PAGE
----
These reflections were offered at the closing of a week of training for young adults headed across the nation for a year of service and living in community. This program, called XPLOR, is run by the National Benevolent Association, a ministry of the Christian Church (Disciples of Christ). The NBA is one of our favorite organizations at QC Family Tree. They do amazing work in equipping and training ministries around the country.
What follows is organized around the story of Jesus washing the feet of his disciples.
When we read stories for a second or third of hundredth time, we read them backwards. What I mean is, we read the details of the plot and the characters with the end already in mind. We know the ending, we know where the story is headed, but that does not stop us from relishing in the details, the drama, the suspense, the wonder of storytelling. Reading again does not take away from the meaning of pleasure of a story. It heightens it. A story that is great the first time will get better and better as it gets told again.
In the same way, the Gospel writers wrote the story backwards, which is to say, with the end in mind. So after you’ve read the story once, the details, the twists and turns and surprises, of the early chapters gain meaning that you cannot know on the first reading. It is deeply good that we are always telling variations on the same stories over and over. That is what humans do – we keep telling the same stories.
This evening we have read a story that I suspect you knew already. In it, Jesus washes the feet of his friends. You can preach a sermon about this story – and we should preach sermons about this story – but the action itself is so rich that a sermon won’t do much to add or subtract from it. The story is enough.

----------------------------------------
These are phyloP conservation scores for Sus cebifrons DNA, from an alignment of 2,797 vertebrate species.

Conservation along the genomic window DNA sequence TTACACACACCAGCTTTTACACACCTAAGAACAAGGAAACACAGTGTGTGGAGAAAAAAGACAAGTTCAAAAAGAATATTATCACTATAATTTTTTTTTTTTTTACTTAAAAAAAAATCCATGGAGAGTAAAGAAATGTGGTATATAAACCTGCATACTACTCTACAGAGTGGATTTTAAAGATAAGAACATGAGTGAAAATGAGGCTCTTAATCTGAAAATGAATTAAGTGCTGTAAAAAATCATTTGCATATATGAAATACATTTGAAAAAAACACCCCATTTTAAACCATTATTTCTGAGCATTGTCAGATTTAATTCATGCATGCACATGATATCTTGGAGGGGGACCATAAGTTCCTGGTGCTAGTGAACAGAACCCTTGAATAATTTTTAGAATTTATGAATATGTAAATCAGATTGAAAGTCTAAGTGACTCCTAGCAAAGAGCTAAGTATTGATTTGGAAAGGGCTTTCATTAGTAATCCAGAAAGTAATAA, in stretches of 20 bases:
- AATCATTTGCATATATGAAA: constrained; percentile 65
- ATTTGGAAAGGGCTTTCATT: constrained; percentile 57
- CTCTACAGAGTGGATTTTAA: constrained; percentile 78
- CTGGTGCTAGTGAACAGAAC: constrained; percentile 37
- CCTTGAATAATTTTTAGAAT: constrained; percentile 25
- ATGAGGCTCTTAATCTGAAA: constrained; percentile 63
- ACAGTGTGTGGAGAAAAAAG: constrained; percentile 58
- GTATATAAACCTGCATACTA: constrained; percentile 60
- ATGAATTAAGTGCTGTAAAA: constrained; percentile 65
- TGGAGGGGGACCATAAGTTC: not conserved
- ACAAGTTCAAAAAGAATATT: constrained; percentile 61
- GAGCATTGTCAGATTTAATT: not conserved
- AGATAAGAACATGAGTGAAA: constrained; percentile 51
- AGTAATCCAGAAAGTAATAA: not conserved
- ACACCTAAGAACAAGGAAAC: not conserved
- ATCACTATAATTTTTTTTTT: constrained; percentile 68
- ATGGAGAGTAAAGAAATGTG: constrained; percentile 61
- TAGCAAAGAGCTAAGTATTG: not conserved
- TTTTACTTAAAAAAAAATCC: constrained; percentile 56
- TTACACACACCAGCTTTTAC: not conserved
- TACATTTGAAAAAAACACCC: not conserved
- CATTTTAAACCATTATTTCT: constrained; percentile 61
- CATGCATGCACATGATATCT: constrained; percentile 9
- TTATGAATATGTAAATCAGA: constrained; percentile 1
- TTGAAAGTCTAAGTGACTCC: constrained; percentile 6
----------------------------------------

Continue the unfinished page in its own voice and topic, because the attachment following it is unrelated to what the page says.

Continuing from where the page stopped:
But when we tell it, as when it was written, we are telling it backwards. We are catching some old ideas, things we thought we knew, and examining them in light of this story that needs little interpretation. One idea we are bringing to this story is a small but crucial distinction between power and authority. The question of power is a political question, and the answer is relatively settled. Everybody has some power, but some people have more than others. Some people have A LOT more than others. Power is unevenly distributed, and contestations of justice flow from the uneven distribution of power. Persons with more power make decisions that result in consequences affecting large numbers of people. The more power you have, the more people your decisions affect.
Christians often claim that God is “all-powerful.” We also claim that Jesus is God, and so Jesus is all-powerful, able to do all things and to affect all people. Yet, this story of Jesus shows that the power of God working in him is a subversive sort of power. Jesus displays that in washing the feet of his friends. He takes a prone position in relation to them. And he also takes a prone position in relation to the Empire that one day later will execute him. He will be lynched upon a tree. The power of God will be made clear after that event, and because we know the end of the story, we will begin to see that power being played out while he acts as a servant to those he loves. We remember that counted among those he loves is at least one who will act as an enemy to him.
But power is not the only question at play in the Gospels. So is the question of authority. To have authority is not the same as having power. If you have power, then what you say goes. When you say it, people have to do it. But authority is different. If you have authority, the meaning of your words is derived from a different place, a place that you might call “hard-won” because it has been earned through experience, or through integrity, or by virtue of your wisdom and insight. A person of great authority is to be taken with the utmost seriousness, even if their words do not result in immediate changes of policies and systems, of life and death.
The easiest way to demonstrate the difference is to name it within our current partisan and political terms. Donald J. Trump has great power, but he has zero authority. He wields great control, but he is not a serious person. He is perhaps a bit too easy a target, and so it is important to mark him as the figurehead of a white supremacist, authoritarian, capitalist death cult. Ironically, the more he exercises his power, the more he erodes his authority.